You don’t need to be concerned that your child picks up the language with an accent. There are non-native speakers who are successfully passing their second language onto their children relying on audio and video resources in that language. Besides, you speak English without an accent and you will be a great model to your child, when after establishing your child's Cantonese , you adjust you language strategy to include even more English in your daily life.

If I understand right, your parents speak English to you. I believe it might be hard for them to start speaking Cantonese to you and your child. I would discuss with your parents about a possibility for them to speak Cantonese to their soon to be trilingual grandchild. Best would be to start using video calling with grandparents and practice speaking Cantonese exclusively, so everyone can get used to this new arrangement.

The following articles will help you to plan your multilingual family journey. Read them, if you haven’t.
Raising a Bilingual Child: setting your priorities from the start.

Raising a Bilingual Child. How to Start So You Don't Feel Giving It Up Halfway Through.

Good luck with your little one! Let me know if you have more questions.


Are you bringing up a bilingual or multilingual child or are you a parent to be and have a question?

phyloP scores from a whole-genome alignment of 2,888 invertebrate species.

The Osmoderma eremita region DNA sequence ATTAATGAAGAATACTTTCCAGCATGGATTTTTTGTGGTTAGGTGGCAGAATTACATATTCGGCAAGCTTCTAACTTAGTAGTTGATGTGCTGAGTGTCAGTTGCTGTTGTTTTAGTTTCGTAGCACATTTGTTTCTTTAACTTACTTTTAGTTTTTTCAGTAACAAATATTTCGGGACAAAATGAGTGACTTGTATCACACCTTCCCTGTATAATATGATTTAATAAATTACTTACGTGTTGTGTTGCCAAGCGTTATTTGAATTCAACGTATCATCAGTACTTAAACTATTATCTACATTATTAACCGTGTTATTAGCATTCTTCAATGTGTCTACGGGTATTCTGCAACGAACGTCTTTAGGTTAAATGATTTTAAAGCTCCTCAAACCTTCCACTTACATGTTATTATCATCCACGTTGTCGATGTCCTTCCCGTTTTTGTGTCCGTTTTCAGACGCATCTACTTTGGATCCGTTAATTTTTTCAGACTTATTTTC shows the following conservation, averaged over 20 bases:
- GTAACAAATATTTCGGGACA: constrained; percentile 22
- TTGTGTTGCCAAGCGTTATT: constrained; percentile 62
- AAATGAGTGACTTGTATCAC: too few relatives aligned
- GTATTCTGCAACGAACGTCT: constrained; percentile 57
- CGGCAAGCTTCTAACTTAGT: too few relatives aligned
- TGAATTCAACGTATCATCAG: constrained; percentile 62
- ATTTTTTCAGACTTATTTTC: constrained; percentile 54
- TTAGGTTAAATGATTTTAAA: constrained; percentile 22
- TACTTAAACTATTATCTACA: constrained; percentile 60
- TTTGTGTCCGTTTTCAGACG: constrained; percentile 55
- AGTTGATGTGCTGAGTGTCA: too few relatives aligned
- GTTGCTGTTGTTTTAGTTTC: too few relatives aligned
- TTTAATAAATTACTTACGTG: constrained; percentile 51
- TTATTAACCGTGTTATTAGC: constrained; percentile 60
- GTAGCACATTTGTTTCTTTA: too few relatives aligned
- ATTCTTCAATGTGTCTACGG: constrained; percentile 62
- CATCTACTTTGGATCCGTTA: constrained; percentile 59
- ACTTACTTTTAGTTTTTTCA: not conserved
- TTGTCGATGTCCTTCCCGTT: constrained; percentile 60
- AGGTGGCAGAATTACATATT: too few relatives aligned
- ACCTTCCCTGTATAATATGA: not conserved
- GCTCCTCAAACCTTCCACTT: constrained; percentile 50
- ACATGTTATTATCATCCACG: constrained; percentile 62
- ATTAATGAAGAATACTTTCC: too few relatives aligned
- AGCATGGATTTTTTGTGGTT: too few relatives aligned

Read other parents questions and my answers in Multilingual Family Q&A Series

Feel free to contact me.

For privacy protection I can change your name and omit some personal details, if you wish. 

Are you a multilingual family and looking for a playdate in your language? Click here to find it now!

You might also like:

Here you can find Kids radio in your language!  

Q&A: Parents heritage languages are different from community language. How to support the trilingual child's minority languages and keep them in balance.

Bilingualism and speech delay. How can you help? 

Language strategies for parents of bilingual / multilingual child.

Multilingual Family Interview: When your home languages are different from community language. Resources for Teaching Phonics and Reading to Children.

Monday, August 10, 2015

Bilingual Children Travelling to Minority Language Country. Diary. DAY 3


Today is on the list:  Best place for adults and kids to visit in St-Petersburg  --- When music unites the cultures  --- Birthday party - how bilingual kids feel encountering other kids speaking their minority language.

( For those of you , who are just joining in: I am travelling alone with two 3 and 5 years old kids to our family minority language home country - Russia. This is a continuation. Read about bilingual kids travel day one  and day two.

The day was beautiful we choose to spend it outside and went to see the birthplace of St-Petersburg - Peter and Paul fortress.

Remembering my childhood and how much fun I had climbing on the cannons, I brought my kids to do the same on the grounds of the fortress and on the road to our next destination - the artillery museum.

Here are the pictures I have taken inside the fortress: